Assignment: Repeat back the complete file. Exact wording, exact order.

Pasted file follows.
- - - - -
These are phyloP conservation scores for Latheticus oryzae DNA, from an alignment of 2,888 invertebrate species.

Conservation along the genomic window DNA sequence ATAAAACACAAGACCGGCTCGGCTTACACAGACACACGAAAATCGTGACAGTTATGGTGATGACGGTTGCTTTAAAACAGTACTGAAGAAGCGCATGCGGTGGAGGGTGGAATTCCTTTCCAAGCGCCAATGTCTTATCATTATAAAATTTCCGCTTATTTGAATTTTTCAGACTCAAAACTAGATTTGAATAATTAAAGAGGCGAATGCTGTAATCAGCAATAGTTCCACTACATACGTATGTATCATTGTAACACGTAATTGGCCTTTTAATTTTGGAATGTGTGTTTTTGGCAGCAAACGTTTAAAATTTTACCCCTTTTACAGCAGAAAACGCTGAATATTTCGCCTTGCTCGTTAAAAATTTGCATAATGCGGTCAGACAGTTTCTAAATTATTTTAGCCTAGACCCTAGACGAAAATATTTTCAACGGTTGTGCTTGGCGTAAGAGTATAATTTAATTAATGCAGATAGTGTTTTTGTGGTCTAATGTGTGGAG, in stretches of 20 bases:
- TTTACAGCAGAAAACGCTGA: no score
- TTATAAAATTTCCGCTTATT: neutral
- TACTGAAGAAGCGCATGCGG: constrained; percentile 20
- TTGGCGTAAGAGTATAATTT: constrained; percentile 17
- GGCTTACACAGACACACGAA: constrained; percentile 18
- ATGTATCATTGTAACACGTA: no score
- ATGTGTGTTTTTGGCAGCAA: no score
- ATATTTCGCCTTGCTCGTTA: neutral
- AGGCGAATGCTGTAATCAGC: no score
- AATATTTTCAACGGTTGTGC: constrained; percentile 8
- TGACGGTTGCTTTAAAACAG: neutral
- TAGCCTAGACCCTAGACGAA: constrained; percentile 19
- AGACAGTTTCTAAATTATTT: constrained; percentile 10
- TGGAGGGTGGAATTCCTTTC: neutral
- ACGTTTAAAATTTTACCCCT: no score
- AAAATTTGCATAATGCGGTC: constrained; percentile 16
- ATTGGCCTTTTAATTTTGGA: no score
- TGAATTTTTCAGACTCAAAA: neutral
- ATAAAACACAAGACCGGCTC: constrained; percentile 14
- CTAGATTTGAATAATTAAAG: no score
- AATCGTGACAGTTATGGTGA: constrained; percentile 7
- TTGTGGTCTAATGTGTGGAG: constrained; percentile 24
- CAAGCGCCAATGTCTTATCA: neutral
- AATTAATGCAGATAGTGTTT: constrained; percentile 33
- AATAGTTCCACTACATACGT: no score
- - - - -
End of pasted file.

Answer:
These are phyloP conservation scores for Latheticus oryzae DNA, from an alignment of 2,888 invertebrate species.

Conservation along the genomic window DNA sequence ATAAAACACAAGACCGGCTCGGCTTACACAGACACACGAAAATCGTGACAGTTATGGTGATGACGGTTGCTTTAAAACAGTACTGAAGAAGCGCATGCGGTGGAGGGTGGAATTCCTTTCCAAGCGCCAATGTCTTATCATTATAAAATTTCCGCTTATTTGAATTTTTCAGACTCAAAACTAGATTTGAATAATTAAAGAGGCGAATGCTGTAATCAGCAATAGTTCCACTACATACGTATGTATCATTGTAACACGTAATTGGCCTTTTAATTTTGGAATGTGTGTTTTTGGCAGCAAACGTTTAAAATTTTACCCCTTTTACAGCAGAAAACGCTGAATATTTCGCCTTGCTCGTTAAAAATTTGCATAATGCGGTCAGACAGTTTCTAAATTATTTTAGCCTAGACCCTAGACGAAAATATTTTCAACGGTTGTGCTTGGCGTAAGAGTATAATTTAATTAATGCAGATAGTGTTTTTGTGGTCTAATGTGTGGAG, in stretches of 20 bases:
- TTTACAGCAGAAAACGCTGA: no score
- TTATAAAATTTCCGCTTATT: neutral
- TACTGAAGAAGCGCATGCGG: constrained; percentile 20
- TTGGCGTAAGAGTATAATTT: constrained; percentile 17
- GGCTTACACAGACACACGAA: constrained; percentile 18
- ATGTATCATTGTAACACGTA: no score
- ATGTGTGTTTTTGGCAGCAA: no score
- ATATTTCGCCTTGCTCGTTA: neutral
- AGGCGAATGCTGTAATCAGC: no score
- AATATTTTCAACGGTTGTGC: constrained; percentile 8
- TGACGGTTGCTTTAAAACAG: neutral
- TAGCCTAGACCCTAGACGAA: constrained; percentile 19
- AGACAGTTTCTAAATTATTT: constrained; percentile 10
- TGGAGGGTGGAATTCCTTTC: neutral
- ACGTTTAAAATTTTACCCCT: no score
- AAAATTTGCATAATGCGGTC: constrained; percentile 16
- ATTGGCCTTTTAATTTTGGA: no score
- TGAATTTTTCAGACTCAAAA: neutral
- ATAAAACACAAGACCGGCTC: constrained; percentile 14
- CTAGATTTGAATAATTAAAG: no score
- AATCGTGACAGTTATGGTGA: constrained; percentile 7
- TTGTGGTCTAATGTGTGGAG: constrained; percentile 24
- CAAGCGCCAATGTCTTATCA: neutral
- AATTAATGCAGATAGTGTTT: constrained; percentile 33
- AATAGTTCCACTACATACGT: no score